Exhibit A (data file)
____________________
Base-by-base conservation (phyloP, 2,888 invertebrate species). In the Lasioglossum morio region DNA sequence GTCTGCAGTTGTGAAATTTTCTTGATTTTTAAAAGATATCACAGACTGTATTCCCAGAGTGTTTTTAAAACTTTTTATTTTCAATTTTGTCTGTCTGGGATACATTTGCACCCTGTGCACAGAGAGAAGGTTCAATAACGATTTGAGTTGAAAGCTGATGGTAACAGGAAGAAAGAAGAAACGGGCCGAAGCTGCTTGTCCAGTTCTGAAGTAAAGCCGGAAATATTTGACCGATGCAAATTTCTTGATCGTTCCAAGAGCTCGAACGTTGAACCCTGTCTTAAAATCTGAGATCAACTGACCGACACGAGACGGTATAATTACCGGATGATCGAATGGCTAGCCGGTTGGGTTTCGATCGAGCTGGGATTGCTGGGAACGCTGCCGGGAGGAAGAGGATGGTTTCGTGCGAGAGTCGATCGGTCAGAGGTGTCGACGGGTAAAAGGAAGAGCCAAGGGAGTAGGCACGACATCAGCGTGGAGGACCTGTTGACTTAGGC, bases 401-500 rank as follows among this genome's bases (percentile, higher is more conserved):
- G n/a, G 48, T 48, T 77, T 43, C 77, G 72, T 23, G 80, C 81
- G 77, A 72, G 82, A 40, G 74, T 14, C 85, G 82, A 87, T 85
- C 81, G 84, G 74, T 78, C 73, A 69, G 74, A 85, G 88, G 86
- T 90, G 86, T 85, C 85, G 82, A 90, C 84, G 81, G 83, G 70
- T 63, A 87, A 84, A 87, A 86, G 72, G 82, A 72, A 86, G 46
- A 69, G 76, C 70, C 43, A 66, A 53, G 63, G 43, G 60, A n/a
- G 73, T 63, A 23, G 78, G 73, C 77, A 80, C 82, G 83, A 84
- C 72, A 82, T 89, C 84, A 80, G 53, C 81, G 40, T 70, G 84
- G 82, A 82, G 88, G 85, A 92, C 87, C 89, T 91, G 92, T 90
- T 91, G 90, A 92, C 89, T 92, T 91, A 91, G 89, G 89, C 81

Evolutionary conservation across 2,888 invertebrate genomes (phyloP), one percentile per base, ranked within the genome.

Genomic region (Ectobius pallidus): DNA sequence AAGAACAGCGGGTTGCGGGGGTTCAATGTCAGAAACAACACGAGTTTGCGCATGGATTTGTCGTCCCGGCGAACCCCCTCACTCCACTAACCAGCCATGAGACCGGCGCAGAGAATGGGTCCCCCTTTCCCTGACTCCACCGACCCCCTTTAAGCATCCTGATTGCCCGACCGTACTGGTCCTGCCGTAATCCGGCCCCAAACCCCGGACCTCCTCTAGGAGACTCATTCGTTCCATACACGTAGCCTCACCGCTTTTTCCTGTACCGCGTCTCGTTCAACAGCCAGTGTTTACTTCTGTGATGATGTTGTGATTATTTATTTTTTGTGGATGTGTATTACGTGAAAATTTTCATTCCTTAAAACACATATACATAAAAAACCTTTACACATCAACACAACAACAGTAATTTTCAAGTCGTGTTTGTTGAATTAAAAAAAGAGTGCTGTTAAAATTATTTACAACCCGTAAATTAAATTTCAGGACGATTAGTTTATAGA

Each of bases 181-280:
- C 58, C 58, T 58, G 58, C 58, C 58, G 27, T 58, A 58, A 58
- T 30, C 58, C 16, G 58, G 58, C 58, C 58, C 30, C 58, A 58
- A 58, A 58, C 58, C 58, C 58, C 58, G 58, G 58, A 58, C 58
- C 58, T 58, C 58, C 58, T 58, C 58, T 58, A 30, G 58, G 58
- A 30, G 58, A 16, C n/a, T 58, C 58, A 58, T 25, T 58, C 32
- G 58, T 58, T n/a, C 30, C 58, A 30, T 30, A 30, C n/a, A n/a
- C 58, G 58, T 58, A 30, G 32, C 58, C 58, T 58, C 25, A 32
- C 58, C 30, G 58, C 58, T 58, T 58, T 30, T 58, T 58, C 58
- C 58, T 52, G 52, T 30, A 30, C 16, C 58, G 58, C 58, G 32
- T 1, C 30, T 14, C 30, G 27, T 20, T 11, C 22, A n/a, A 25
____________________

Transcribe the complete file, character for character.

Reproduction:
Base-by-base conservation (phyloP, 2,888 invertebrate species). In the Lasioglossum morio region DNA sequence GTCTGCAGTTGTGAAATTTTCTTGATTTTTAAAAGATATCACAGACTGTATTCCCAGAGTGTTTTTAAAACTTTTTATTTTCAATTTTGTCTGTCTGGGATACATTTGCACCCTGTGCACAGAGAGAAGGTTCAATAACGATTTGAGTTGAAAGCTGATGGTAACAGGAAGAAAGAAGAAACGGGCCGAAGCTGCTTGTCCAGTTCTGAAGTAAAGCCGGAAATATTTGACCGATGCAAATTTCTTGATCGTTCCAAGAGCTCGAACGTTGAACCCTGTCTTAAAATCTGAGATCAACTGACCGACACGAGACGGTATAATTACCGGATGATCGAATGGCTAGCCGGTTGGGTTTCGATCGAGCTGGGATTGCTGGGAACGCTGCCGGGAGGAAGAGGATGGTTTCGTGCGAGAGTCGATCGGTCAGAGGTGTCGACGGGTAAAAGGAAGAGCCAAGGGAGTAGGCACGACATCAGCGTGGAGGACCTGTTGACTTAGGC, bases 401-500 rank as follows among this genome's bases (percentile, higher is more conserved):
- G n/a, G 48, T 48, T 77, T 43, C 77, G 72, T 23, G 80, C 81
- G 77, A 72, G 82, A 40, G 74, T 14, C 85, G 82, A 87, T 85
- C 81, G 84, G 74, T 78, C 73, A 69, G 74, A 85, G 88, G 86
- T 90, G 86, T 85, C 85, G 82, A 90, C 84, G 81, G 83, G 70
- T 63, A 87, A 84, A 87, A 86, G 72, G 82, A 72, A 86, G 46
- A 69, G 76, C 70, C 43, A 66, A 53, G 63, G 43, G 60, A n/a
- G 73, T 63, A 23, G 78, G 73, C 77, A 80, C 82, G 83, A 84
- C 72, A 82, T 89, C 84, A 80, G 53, C 81, G 40, T 70, G 84
- G 82, A 82, G 88, G 85, A 92, C 87, C 89, T 91, G 92, T 90
- T 91, G 90, A 92, C 89, T 92, T 91, A 91, G 89, G 89, C 81

Evolutionary conservation across 2,888 invertebrate genomes (phyloP), one percentile per base, ranked within the genome.

Genomic region (Ectobius pallidus): DNA sequence AAGAACAGCGGGTTGCGGGGGTTCAATGTCAGAAACAACACGAGTTTGCGCATGGATTTGTCGTCCCGGCGAACCCCCTCACTCCACTAACCAGCCATGAGACCGGCGCAGAGAATGGGTCCCCCTTTCCCTGACTCCACCGACCCCCTTTAAGCATCCTGATTGCCCGACCGTACTGGTCCTGCCGTAATCCGGCCCCAAACCCCGGACCTCCTCTAGGAGACTCATTCGTTCCATACACGTAGCCTCACCGCTTTTTCCTGTACCGCGTCTCGTTCAACAGCCAGTGTTTACTTCTGTGATGATGTTGTGATTATTTATTTTTTGTGGATGTGTATTACGTGAAAATTTTCATTCCTTAAAACACATATACATAAAAAACCTTTACACATCAACACAACAACAGTAATTTTCAAGTCGTGTTTGTTGAATTAAAAAAAGAGTGCTGTTAAAATTATTTACAACCCGTAAATTAAATTTCAGGACGATTAGTTTATAGA

Each of bases 181-280:
- C 58, C 58, T 58, G 58, C 58, C 58, G 27, T 58, A 58, A 58
- T 30, C 58, C 16, G 58, G 58, C 58, C 58, C 30, C 58, A 58
- A 58, A 58, C 58, C 58, C 58, C 58, G 58, G 58, A 58, C 58
- C 58, T 58, C 58, C 58, T 58, C 58, T 58, A 30, G 58, G 58
- A 30, G 58, A 16, C n/a, T 58, C 58, A 58, T 25, T 58, C 32
- G 58, T 58, T n/a, C 30, C 58, A 30, T 30, A 30, C n/a, A n/a
- C 58, G 58, T 58, A 30, G 32, C 58, C 58, T 58, C 25, A 32
- C 58, C 30, G 58, C 58, T 58, T 58, T 30, T 58, T 58, C 58
- C 58, T 52, G 52, T 30, A 30, C 16, C 58, G 58, C 58, G 32
- T 1, C 30, T 14, C 30, G 27, T 20, T 11, C 22, A n/a, A 25